The Greek central bank is planning an appeal for the country’s bonds to remain eligible for new European Central Bank purchases after March when the vast bond-buying scheme launched in response to the pandemic is expected to end.
Several members of the ECB’s governing council said they were amenable to finding a way to keep buying Greek bonds for the rest of next year when they meet on Thursday. But Greek officials fear legal hurdles may mean that ECB purchases of the country’s debt will still be reduced much more significantly than those of other countries.
Officials in Athens are keen to avoid the stigma of the country being singled out once again without the safety net of the ECB’s bond-buying after its €1.85tn Pandemic Emergency Purchase Programme (PEPP) is due to stop net purchases in just over three months’ time.
The ECB is usually barred from buying bonds issued by Greece because it is the only eurozone country rated below investment grade by the main credit rating agencies.
However, the central bank made an exception to its ban on buying so-called junk-rated bonds that allowed it to restart purchases of Greek debt when it launched the PEPP in March 2020.
The ECB has bought €35bn of Greek bonds over the past two years. When it stops net purchases under the PEPP, the central bank is expected to continue buying bonds under the longer-standing Asset Purchase Programme. But this scheme is barred from buying junk bonds.
Greece’s borrowing costs have fallen sharply since the ECB started purchasing its bonds. The country’s 10-year bond yield dropped from about 2.4 per cent when the PEPP started to a record low of just over 0.5 per cent in August. Bond yields fall as their prices rise.
The country’s bond yields have risen recently and investors expect their spread — the extra interest Athens has to pay relative to Germany when it sells new debt — to rise further if the ECB sharply reduces the amount of Greek debt it buys.
Mark Dowding, chief investment officer at BlueBay Asset Management, said this scenario “would definitely be a reason for Greece to underperform a bit. You could see spreads widening further.” But he said hopes of future Greek rating upgrades may limit the downside for its bonds.
Some ECB purchases of Greek bonds will still be possible using the proceeds of maturing bonds already bought under PEPP. The central bank has committed to continue those reinvestments “until at least the end of 2023” and they could be skewed in favour of Greece.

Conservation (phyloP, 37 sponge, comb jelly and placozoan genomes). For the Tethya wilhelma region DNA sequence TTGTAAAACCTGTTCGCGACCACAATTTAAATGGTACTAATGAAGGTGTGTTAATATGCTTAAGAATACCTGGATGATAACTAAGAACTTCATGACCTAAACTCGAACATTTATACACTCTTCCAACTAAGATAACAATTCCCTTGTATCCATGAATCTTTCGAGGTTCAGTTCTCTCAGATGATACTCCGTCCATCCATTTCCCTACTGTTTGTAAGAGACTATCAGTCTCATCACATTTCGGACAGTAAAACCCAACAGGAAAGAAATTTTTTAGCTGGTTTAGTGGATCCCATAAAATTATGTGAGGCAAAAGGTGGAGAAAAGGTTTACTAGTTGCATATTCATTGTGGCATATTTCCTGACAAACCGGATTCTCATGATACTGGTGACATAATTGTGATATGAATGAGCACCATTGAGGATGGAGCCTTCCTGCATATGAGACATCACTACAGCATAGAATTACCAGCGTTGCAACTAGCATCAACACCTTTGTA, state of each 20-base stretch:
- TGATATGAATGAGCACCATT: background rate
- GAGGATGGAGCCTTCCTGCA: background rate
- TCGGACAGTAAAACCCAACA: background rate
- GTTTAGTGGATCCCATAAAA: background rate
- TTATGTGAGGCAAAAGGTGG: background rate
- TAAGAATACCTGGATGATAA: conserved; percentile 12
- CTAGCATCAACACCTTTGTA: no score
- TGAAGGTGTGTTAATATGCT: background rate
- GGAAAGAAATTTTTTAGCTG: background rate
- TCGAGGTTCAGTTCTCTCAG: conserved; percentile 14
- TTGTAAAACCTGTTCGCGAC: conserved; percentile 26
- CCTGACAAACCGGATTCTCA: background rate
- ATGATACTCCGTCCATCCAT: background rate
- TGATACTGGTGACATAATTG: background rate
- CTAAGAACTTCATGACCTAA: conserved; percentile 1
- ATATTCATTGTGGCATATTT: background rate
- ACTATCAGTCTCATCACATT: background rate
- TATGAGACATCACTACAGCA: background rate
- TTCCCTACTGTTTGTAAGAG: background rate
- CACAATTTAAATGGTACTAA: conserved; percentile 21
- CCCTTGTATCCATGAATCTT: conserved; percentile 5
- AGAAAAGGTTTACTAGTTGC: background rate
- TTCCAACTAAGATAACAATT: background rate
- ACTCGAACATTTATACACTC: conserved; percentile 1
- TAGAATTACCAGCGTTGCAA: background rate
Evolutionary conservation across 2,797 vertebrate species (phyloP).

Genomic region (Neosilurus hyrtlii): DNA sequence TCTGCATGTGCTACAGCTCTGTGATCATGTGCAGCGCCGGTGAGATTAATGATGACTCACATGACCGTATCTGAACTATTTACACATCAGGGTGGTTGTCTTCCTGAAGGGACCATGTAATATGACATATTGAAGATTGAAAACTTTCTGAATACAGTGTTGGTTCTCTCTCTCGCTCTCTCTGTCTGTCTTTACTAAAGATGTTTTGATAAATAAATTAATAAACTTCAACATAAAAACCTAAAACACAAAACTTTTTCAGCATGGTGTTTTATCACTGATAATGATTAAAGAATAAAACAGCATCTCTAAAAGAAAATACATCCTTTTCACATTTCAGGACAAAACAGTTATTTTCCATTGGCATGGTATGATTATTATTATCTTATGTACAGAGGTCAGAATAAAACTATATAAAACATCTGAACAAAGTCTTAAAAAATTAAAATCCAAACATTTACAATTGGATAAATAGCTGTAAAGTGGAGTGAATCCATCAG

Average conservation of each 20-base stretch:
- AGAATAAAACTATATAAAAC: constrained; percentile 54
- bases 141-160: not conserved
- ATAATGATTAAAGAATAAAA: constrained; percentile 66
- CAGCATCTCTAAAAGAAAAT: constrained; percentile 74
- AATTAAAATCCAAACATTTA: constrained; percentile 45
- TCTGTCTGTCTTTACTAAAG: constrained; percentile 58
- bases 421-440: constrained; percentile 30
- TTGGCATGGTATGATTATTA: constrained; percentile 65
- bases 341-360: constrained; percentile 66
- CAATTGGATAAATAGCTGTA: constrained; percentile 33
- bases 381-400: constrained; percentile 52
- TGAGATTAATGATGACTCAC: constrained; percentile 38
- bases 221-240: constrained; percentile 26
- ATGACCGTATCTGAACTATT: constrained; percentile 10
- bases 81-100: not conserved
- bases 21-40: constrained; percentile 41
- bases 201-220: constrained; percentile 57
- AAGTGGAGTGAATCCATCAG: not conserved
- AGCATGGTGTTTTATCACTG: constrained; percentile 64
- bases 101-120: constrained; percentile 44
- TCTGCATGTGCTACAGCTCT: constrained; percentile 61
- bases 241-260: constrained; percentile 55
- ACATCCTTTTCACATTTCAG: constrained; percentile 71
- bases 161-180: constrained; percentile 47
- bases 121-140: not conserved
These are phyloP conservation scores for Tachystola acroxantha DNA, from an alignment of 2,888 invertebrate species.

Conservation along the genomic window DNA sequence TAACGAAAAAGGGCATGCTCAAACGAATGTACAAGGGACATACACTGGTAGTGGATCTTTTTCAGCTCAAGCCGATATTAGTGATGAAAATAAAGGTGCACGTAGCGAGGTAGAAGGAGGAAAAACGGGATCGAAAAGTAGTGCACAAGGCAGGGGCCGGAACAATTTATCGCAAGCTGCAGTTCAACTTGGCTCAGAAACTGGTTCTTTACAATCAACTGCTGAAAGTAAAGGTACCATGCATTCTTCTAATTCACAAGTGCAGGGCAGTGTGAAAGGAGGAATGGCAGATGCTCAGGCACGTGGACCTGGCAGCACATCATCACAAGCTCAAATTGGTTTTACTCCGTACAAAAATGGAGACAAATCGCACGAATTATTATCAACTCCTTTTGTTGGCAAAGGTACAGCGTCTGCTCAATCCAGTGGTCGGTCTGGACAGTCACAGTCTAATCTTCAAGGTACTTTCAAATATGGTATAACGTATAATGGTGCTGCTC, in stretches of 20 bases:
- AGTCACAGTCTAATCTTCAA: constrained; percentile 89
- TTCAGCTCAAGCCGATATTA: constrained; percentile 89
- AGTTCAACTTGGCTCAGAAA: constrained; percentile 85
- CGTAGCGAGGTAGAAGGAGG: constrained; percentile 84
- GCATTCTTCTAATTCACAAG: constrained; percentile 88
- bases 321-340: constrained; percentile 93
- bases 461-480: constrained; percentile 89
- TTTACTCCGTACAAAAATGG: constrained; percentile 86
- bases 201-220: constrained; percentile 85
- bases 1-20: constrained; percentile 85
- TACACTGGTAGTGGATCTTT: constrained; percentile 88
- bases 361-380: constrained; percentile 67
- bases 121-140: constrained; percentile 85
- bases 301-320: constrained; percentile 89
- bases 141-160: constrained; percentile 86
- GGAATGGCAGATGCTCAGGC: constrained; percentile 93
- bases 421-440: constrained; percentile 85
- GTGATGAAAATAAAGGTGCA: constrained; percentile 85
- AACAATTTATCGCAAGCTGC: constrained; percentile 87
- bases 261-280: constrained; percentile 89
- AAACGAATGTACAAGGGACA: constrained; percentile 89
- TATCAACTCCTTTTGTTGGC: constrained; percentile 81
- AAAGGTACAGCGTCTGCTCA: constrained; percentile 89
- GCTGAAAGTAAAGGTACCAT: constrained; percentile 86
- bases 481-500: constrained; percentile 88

Frederik Ducrozet, strategist at Pictet Wealth Management, predicted PEPP reinvestments would total about €12.5bn a month.
Another option is for the ECB to launch a new bond-buying programme that has similar flexibility to the PEPP, although several council members said this was unlikely. The ECB and the Bank of Greece declined to comment.
Analysts and Greek officials do not expect the country’s bonds to earn an investment grade rating until after the next national elections scheduled in 2023, despite the strong rebound of its economy this year.
Greece has the largest national debt in the eurozone, amounting to more than 200 per cent of gross domestic product. Athens is still under a system of “enhanced surveillance” by the European Commission designed to ensure it meets deficit targets until next year.
A Greek official said the country hoped to avoid another “Deauville moment” — a reference to the French coastal town where the leaders of Germany and France shocked investors in 2010 by agreeing that any rescheduling of a eurozone country’s debt would include private sector creditors, triggering a sell-off in Greek bonds.
Greece was bailed out by the “troika” of the IMF, the ECB and the commission, which imposed strict austerity measures on Athens. ECB president Christine Lagarde, who was French finance minister during the Deauville meeting and later became head of the IMF, has since said “the demands vis-à-vis Greece were excessive” — indicating sympathy with the idea that the country was harshly singled out.
Officials are confident Greece’s finances will not be hampered even if its bond yields rise. The country’s Public Debt Management Agency usually front-loads bond issuance and next year it aims to raise about half of its €10bn debt programme in the first quarter, before the PEPP expires.
Greece has also built a cash buffer that now amounts to about €40bn, enough to cover financing needs for at least three years.
Additional reporting by Tommy Stubbington